Are Black-White Mortality Rates Converging? Acute Myocardial Infarction in the United States, 1993-2010
Chapter in NBER book Insights in the Economics of Aging (2017), David A. Wise, editor (p. 205 - 222)
Racial and socioeconomic disparities are pervasive in U.S. health care. Recent research on trends in disparities has often shown a reduction in the magnitude of disparities in treatments. In this paper, we consider trends in racial disparities with a focus on health outcomes for acute myocardial infarction (AMI) in the elderly population. We find an overall decline in mortality between 1999 and 2010, but it was not associated with a reduction either in mortality differentials within hospitals, nor did we observe a significant reduction in mortality disparities associated with black AMI patients being admitted to hospitals with disproportionately high risk-adjusted mortality rates for whites. While there was some hint of a reduction in racial disparities between the middle (1999–2005) and late (2006–10) period, the improvement is very modest, and additional years of data would be necessary to discern whether there was a real long-term improvement.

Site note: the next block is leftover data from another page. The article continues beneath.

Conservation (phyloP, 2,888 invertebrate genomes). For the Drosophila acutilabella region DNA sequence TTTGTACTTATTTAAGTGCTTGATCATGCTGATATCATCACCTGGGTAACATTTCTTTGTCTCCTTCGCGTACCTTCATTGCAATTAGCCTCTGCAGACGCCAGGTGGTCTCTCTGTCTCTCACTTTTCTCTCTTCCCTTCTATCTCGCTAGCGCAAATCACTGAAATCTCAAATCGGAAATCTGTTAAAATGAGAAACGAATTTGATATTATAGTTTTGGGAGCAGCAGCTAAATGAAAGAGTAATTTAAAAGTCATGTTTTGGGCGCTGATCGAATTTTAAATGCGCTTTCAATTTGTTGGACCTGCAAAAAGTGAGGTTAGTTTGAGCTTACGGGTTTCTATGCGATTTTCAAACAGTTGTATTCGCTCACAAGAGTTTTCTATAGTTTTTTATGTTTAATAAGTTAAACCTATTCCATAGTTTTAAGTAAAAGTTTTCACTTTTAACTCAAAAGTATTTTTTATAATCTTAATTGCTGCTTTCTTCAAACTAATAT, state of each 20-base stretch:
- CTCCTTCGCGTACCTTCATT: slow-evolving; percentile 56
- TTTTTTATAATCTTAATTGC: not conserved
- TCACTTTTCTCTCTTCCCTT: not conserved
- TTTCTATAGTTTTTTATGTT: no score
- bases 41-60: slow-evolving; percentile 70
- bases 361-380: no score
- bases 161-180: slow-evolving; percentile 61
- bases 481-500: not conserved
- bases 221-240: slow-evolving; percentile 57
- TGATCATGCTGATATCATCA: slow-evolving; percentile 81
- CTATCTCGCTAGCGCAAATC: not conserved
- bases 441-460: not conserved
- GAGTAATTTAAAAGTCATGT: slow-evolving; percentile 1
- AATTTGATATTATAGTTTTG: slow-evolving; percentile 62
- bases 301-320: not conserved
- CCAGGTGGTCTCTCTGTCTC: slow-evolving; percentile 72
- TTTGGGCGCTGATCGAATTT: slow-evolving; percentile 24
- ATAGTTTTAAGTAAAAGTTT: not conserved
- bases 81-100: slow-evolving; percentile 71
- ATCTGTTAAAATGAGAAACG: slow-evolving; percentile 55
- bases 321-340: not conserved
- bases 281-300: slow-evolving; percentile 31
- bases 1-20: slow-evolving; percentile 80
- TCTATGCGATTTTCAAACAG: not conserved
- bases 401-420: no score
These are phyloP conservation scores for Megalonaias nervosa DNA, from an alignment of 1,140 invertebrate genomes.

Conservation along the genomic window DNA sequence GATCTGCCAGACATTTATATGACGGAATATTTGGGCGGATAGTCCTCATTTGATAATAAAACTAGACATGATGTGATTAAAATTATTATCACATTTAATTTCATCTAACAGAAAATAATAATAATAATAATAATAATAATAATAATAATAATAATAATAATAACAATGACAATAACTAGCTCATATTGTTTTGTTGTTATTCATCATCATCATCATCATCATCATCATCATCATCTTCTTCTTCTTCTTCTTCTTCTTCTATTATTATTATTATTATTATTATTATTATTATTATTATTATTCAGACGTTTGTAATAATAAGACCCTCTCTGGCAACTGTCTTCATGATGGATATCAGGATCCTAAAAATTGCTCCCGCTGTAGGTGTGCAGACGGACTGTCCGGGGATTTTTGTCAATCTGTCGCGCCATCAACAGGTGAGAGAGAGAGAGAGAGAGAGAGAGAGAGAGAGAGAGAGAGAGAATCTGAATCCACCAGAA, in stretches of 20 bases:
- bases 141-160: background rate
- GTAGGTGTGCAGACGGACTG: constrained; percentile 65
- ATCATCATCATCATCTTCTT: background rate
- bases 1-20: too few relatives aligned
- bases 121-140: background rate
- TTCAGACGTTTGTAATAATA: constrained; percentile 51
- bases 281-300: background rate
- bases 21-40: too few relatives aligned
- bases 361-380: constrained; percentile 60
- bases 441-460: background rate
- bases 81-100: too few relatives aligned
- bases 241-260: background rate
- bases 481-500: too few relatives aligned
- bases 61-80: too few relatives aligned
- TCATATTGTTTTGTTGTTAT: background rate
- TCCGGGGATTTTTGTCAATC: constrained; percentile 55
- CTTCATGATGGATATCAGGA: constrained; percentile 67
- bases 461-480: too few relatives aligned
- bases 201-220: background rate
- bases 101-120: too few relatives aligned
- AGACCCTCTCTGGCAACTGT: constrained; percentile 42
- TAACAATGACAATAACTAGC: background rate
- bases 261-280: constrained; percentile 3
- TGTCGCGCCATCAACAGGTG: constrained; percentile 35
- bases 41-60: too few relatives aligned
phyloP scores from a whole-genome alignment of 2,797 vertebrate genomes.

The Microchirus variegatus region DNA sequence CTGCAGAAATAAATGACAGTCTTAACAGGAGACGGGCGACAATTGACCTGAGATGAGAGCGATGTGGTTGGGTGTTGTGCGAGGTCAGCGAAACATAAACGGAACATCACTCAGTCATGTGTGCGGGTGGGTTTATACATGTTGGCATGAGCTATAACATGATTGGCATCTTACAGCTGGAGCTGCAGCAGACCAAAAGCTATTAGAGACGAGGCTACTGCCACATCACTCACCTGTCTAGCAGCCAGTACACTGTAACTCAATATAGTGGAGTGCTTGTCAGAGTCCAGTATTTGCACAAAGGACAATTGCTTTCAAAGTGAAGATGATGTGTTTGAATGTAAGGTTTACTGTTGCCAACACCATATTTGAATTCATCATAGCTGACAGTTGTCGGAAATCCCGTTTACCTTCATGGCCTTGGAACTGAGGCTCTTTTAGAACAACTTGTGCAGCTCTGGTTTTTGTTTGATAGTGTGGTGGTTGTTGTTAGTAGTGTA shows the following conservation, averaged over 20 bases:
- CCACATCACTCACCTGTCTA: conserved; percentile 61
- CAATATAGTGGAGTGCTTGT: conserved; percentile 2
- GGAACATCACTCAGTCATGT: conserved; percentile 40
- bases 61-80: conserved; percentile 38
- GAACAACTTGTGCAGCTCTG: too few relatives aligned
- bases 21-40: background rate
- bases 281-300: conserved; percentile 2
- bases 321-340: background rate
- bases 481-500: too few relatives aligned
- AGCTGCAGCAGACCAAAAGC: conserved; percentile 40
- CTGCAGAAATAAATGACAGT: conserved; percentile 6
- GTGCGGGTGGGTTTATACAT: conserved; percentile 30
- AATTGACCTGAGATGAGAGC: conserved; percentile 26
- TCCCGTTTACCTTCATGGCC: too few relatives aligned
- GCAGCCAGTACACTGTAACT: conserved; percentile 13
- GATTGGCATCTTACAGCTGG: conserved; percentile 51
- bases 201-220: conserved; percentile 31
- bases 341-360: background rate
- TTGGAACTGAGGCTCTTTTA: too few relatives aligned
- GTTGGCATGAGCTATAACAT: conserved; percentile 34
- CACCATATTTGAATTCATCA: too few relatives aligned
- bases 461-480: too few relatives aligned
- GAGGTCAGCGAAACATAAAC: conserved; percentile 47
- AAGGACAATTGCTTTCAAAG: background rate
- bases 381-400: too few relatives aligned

Comment, David R. Weir
Users who downloaded this chapter also downloaded* these: